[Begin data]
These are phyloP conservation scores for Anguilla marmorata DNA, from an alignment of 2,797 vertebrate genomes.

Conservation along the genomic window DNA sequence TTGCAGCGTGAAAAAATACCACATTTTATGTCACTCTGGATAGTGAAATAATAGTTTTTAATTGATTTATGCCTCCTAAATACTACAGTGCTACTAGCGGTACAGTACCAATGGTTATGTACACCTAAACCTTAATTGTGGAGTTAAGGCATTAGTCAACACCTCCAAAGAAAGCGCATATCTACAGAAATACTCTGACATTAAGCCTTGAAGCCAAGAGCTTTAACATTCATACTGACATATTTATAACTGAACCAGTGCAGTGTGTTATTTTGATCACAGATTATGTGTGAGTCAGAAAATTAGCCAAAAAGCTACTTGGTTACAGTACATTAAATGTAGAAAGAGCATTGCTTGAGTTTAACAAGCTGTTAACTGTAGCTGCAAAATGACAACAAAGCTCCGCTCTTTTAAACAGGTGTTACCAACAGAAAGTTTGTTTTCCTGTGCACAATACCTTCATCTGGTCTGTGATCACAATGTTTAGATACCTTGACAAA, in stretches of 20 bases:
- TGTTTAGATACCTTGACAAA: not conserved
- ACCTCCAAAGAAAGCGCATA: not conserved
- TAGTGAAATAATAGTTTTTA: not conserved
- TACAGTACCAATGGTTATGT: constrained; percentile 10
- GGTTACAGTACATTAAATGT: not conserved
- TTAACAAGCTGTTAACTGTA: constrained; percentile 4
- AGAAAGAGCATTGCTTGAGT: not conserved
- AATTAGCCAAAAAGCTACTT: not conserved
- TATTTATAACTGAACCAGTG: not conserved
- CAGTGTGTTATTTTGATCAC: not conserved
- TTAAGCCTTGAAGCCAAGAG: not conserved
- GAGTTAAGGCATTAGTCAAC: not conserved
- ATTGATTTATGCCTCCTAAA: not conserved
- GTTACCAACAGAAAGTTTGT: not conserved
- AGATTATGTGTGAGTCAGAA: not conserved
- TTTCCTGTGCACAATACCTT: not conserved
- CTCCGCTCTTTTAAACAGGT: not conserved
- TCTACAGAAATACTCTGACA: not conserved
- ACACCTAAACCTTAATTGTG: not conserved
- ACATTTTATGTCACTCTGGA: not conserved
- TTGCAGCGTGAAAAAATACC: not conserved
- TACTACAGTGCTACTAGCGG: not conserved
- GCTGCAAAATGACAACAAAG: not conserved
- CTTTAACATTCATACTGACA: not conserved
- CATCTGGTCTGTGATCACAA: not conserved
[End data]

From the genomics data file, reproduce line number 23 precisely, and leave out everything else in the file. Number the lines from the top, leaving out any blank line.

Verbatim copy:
- TTGCAGCGTGAAAAAATACC: not conserved